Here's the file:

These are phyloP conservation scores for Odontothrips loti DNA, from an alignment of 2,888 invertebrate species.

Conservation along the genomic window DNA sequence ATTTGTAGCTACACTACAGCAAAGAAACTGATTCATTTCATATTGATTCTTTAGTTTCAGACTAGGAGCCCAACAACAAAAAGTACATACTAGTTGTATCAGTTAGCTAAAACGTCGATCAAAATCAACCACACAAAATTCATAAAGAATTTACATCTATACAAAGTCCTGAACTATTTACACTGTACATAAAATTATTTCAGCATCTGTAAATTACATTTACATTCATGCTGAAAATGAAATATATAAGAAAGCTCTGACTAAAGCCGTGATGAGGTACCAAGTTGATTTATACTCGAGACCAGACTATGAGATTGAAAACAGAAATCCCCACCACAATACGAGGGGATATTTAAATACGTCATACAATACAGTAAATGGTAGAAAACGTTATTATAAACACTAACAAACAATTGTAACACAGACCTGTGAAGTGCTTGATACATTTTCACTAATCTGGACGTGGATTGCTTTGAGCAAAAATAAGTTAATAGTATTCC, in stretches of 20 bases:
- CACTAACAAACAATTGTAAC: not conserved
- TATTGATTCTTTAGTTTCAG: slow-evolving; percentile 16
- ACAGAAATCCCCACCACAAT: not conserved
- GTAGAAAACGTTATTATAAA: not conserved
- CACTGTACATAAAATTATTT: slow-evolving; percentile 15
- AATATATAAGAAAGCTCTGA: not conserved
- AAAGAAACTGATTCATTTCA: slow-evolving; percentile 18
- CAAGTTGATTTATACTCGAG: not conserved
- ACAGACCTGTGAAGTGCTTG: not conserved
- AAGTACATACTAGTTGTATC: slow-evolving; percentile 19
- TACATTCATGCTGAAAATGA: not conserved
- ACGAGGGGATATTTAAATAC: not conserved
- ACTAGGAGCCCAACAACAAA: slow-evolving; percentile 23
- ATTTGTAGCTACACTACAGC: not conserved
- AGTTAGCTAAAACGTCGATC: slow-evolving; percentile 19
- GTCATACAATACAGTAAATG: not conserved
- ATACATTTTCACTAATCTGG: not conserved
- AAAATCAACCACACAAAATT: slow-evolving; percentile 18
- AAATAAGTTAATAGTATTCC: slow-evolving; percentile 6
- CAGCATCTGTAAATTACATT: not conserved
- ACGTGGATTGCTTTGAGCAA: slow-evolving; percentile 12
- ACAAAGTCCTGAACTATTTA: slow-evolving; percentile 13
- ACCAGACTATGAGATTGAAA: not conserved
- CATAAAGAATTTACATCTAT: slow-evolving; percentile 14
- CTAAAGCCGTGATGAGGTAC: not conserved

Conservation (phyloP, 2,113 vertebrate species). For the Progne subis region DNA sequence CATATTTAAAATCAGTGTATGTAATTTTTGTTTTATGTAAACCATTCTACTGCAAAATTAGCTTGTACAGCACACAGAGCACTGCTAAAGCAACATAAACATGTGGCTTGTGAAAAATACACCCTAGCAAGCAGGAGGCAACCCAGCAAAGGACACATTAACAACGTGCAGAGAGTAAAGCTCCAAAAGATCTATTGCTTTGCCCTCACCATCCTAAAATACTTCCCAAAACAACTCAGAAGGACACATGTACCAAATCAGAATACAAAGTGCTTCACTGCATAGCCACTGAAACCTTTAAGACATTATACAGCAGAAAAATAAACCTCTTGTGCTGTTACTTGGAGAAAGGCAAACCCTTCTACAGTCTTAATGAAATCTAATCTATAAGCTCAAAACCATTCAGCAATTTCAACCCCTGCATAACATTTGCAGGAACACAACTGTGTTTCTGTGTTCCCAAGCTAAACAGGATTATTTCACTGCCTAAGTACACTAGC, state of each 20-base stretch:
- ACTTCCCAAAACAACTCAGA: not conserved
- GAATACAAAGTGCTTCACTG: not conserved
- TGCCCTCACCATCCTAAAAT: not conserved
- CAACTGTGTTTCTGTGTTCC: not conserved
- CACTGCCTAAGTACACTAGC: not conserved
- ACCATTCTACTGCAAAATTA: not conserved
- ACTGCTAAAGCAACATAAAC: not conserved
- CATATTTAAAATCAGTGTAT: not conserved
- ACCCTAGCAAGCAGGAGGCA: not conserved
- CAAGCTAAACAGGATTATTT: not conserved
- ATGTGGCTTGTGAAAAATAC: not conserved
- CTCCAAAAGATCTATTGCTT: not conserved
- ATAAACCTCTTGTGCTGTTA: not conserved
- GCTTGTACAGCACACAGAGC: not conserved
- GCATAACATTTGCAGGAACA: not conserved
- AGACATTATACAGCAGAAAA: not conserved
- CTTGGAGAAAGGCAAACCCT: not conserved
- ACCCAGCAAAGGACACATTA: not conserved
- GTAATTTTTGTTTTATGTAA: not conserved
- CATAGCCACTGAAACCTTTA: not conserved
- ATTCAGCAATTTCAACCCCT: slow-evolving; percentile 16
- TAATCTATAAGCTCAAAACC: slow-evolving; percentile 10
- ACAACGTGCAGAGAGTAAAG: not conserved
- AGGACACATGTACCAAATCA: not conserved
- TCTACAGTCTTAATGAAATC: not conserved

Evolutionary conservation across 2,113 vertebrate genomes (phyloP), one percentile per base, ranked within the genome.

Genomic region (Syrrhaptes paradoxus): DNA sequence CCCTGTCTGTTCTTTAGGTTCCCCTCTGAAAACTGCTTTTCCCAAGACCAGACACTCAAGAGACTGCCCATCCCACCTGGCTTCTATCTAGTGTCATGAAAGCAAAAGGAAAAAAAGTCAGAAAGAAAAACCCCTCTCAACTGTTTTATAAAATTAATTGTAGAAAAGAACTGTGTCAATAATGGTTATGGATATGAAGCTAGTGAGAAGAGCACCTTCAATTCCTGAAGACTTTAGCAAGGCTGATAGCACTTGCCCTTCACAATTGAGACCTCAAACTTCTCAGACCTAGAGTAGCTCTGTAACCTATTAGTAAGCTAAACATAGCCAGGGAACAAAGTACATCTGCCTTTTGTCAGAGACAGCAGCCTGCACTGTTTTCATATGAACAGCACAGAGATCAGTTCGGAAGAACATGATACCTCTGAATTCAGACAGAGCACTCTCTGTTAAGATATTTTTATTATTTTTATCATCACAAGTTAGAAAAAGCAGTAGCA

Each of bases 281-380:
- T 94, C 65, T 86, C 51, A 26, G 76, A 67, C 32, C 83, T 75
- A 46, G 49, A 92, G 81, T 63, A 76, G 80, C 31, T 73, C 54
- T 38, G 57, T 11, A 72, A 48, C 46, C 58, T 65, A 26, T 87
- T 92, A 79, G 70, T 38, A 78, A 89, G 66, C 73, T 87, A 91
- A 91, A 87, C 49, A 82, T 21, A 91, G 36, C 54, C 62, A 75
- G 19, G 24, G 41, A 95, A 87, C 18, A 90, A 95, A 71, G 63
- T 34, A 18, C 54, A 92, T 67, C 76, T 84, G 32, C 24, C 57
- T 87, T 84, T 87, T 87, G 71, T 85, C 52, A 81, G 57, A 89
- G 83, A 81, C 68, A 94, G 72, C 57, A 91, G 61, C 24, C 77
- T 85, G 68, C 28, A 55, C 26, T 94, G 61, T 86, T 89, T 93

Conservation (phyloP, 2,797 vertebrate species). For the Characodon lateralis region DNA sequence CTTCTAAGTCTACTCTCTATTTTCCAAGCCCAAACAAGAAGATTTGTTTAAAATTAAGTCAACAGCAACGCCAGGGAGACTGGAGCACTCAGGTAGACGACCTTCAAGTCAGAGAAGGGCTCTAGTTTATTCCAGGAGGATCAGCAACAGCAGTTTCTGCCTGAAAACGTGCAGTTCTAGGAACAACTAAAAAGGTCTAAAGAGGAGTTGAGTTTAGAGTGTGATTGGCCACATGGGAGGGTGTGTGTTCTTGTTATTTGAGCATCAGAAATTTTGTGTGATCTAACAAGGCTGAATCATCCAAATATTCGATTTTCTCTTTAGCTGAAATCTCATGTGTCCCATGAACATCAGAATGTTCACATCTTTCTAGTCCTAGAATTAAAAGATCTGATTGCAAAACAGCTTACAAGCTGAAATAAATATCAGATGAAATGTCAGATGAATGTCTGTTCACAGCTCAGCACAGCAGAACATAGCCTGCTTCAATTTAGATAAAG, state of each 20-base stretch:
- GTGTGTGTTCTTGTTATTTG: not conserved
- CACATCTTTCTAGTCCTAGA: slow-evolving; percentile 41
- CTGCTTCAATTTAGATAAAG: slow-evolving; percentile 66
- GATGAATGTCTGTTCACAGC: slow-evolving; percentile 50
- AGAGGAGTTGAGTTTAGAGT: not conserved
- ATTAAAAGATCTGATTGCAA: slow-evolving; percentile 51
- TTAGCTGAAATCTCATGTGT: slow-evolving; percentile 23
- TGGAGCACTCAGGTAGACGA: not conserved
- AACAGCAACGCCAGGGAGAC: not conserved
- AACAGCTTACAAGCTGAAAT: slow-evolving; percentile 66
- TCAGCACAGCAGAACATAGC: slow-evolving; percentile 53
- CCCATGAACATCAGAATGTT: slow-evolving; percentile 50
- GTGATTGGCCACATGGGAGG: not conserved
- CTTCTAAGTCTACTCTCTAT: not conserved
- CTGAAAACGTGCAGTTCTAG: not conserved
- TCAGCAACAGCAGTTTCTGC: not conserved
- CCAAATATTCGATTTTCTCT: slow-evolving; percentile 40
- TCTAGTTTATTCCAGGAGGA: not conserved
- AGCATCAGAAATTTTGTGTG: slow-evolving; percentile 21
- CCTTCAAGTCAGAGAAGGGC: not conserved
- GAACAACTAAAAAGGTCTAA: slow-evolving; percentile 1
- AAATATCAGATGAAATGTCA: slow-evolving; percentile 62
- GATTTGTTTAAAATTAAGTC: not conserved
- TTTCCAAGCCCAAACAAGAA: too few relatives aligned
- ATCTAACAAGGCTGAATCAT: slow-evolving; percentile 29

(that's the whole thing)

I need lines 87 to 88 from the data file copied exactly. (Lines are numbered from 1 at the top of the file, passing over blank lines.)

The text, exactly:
- CCTTCAAGTCAGAGAAGGGC: not conserved
- GAACAACTAAAAAGGTCTAA: slow-evolving; percentile 1